It's hard not to have an enjoyable meeting in San Diego--thanks to the weather, the waterfront, the facilities, and the attractions. The American Society of Association Executive's annual meeting there in August was no exception. Here are a few notes of interest from that event:
Kids, kids, kids: In 18 years of covering meetings, I can't recall an annual meeting where children were so omnipresent. (Now that I have a two-year-old, these kinds of things take on a new resonance.) The great family attractions of San Diego no doubt were a draw, as was the free child care provided by KiddieCorp. Let's keep up the trend--it's a great way for working parents to spend time with their kids.
Hats off: During the ASAE meeting we hosted our annual roundtable, where we gather a small group of smart meeting professionals for a focused, productive discussion of a major industry issue. (Look for our December cover story on millennial meetings.) The roundtable was a great success, and I would like to thank our 13 wonderful participants, who were not shy about voicing their views, and who didn't mind (too much) the early morning hour (7 a.m. on Sunday).
I feel your pain: The only down side of the above event was deciphering the bill for it: five sheets of paper for a two-hour, tape-recorded continental breakfast meeting. The high cost of audiovisual and food and beverage at hotels consistently ranks among readers' top peeves in our annual annual trend report. Well, readers, after this roundtable, where I ran across all those plus-plus charges--from a four-hour minimum for the AV technician to a labor charge for a group under 20--all I can say is, I feel your pain. And it's time to assign an article on how to cope with runaway AV and F&B charges.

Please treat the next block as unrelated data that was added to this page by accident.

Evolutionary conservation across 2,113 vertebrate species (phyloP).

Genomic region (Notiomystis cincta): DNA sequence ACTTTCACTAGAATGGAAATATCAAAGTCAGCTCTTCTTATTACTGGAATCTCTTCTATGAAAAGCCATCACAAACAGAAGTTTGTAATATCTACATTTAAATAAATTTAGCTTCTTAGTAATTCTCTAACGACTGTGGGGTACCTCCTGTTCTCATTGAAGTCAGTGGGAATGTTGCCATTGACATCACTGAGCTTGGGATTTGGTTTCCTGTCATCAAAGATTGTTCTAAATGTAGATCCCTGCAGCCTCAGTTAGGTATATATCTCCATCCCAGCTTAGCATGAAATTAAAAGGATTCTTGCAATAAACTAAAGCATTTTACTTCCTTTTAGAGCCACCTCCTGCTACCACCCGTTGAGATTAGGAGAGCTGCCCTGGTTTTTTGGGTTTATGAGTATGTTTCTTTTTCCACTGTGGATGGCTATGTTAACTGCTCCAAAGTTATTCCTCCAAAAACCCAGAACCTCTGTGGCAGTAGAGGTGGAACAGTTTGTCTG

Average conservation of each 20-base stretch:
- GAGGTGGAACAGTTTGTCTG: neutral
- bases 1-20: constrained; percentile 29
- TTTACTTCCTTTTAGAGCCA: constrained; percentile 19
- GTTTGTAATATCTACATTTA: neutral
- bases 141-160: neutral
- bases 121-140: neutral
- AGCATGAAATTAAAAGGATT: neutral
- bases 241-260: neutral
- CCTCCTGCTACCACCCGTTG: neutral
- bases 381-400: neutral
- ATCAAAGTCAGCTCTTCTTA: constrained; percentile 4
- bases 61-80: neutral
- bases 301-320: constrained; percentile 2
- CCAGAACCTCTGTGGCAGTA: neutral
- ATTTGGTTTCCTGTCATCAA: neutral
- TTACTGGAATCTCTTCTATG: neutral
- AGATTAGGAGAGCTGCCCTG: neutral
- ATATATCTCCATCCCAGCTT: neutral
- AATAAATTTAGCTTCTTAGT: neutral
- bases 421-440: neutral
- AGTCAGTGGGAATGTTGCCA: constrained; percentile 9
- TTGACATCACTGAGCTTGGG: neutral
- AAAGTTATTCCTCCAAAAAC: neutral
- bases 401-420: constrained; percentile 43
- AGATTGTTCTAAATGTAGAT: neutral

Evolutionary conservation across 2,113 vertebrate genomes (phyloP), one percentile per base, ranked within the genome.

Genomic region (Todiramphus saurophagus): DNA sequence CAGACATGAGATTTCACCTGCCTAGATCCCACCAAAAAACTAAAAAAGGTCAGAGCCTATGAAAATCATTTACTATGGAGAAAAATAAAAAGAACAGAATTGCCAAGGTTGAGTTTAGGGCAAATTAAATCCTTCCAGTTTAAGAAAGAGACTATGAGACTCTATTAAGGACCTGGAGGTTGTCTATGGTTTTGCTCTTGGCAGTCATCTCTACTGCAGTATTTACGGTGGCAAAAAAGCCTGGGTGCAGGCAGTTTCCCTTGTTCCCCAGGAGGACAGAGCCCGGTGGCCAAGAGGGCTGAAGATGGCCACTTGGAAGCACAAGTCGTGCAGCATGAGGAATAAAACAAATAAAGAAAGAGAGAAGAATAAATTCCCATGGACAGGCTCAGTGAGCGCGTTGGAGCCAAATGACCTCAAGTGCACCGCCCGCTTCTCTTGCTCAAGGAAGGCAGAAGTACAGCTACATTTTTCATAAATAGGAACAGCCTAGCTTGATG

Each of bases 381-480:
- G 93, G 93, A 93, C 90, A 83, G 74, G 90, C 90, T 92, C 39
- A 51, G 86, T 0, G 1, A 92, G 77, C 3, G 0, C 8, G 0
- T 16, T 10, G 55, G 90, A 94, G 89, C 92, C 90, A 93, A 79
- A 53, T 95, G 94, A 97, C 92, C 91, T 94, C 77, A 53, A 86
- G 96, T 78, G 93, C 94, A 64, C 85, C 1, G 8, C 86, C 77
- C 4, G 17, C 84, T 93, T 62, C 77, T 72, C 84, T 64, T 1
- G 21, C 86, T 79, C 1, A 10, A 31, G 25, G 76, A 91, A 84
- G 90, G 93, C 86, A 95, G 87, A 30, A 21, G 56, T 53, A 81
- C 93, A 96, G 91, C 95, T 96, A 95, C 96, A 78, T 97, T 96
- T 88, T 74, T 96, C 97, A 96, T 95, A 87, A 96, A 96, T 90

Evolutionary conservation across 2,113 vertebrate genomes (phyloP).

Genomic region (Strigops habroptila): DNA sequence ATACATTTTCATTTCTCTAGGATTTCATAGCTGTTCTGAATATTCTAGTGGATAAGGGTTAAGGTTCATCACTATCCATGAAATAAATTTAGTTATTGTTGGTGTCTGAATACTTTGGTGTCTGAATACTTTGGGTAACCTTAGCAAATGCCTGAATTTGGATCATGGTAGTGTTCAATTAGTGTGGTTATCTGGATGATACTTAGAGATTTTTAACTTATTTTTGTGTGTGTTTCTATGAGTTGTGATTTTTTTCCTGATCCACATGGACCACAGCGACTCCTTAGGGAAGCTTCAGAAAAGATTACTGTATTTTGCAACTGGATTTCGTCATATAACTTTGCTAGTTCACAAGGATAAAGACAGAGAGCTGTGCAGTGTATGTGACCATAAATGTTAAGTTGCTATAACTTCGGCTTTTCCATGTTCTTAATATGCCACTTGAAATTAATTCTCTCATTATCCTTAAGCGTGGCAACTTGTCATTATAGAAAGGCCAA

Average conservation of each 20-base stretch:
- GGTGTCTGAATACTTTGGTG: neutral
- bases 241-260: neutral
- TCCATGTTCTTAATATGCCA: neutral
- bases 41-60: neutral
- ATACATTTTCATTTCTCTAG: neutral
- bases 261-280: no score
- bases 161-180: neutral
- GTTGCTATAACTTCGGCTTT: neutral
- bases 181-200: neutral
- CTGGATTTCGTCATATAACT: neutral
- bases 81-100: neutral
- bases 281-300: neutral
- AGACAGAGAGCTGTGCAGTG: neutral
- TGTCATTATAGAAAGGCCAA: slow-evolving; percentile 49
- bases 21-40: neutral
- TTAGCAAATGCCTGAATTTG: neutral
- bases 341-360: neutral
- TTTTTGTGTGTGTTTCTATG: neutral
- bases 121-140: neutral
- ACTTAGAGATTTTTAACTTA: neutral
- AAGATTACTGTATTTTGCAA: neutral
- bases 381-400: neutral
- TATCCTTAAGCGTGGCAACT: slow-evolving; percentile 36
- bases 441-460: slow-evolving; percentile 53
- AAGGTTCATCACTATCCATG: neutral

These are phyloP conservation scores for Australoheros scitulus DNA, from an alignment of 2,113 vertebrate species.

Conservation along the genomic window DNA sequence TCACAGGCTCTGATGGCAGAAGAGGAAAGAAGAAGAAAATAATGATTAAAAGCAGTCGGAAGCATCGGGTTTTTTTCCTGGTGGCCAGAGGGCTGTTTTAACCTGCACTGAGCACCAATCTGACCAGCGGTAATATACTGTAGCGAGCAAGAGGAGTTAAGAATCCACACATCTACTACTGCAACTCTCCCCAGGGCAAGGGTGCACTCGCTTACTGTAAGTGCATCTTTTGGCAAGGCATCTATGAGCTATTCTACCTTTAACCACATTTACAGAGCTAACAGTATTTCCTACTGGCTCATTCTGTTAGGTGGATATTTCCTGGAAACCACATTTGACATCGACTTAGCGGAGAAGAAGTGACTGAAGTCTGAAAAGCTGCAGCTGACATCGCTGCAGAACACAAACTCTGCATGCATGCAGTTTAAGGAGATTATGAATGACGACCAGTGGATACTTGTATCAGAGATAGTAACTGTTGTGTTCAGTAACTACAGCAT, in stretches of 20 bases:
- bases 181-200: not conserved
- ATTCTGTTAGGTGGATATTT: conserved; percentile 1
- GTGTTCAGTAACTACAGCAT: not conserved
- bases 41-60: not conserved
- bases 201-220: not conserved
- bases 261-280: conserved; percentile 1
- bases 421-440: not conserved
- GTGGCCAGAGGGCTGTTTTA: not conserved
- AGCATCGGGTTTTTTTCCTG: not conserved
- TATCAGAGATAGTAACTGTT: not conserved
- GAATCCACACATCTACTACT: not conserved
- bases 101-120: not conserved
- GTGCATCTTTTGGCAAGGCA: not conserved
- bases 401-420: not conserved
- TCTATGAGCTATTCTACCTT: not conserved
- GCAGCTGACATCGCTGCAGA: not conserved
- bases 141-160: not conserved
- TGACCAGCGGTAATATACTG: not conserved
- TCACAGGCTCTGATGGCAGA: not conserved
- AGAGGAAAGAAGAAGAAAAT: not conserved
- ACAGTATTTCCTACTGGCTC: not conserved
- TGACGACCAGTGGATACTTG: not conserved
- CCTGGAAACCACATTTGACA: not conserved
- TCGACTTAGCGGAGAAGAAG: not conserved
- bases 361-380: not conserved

Where's the beef? Okay, I have been to more industry meetings than I care to admit, so I might be a little more demanding than the average attendee. But I must say, I thought the educational sessions for meeting and exposition organizers were on the thin side. Where was the session on accepted practices, one of the most pressing issues for the industry? Where was the session on creative sources of nondues revenues, another high-interest topic? Sessions like the ones on e-commerce and convention housing were terrific, and ASAE needs a few more gems like these in its annual meeting programming.
Everybody just sit down: They say ASAE stands for Always Standing Always Eating. Well, I don't mind the eating part, but the standing is a pain. People stand for a good part of the day at the expo, and most of the nights at the receptions. Human feet need a break. So I was happy to see lots of seating areas at the Balboa Park evening event, and also in the exhibit hall during lunch breaks. Always Sitting Always Eating isn't a bad revision of the old saying.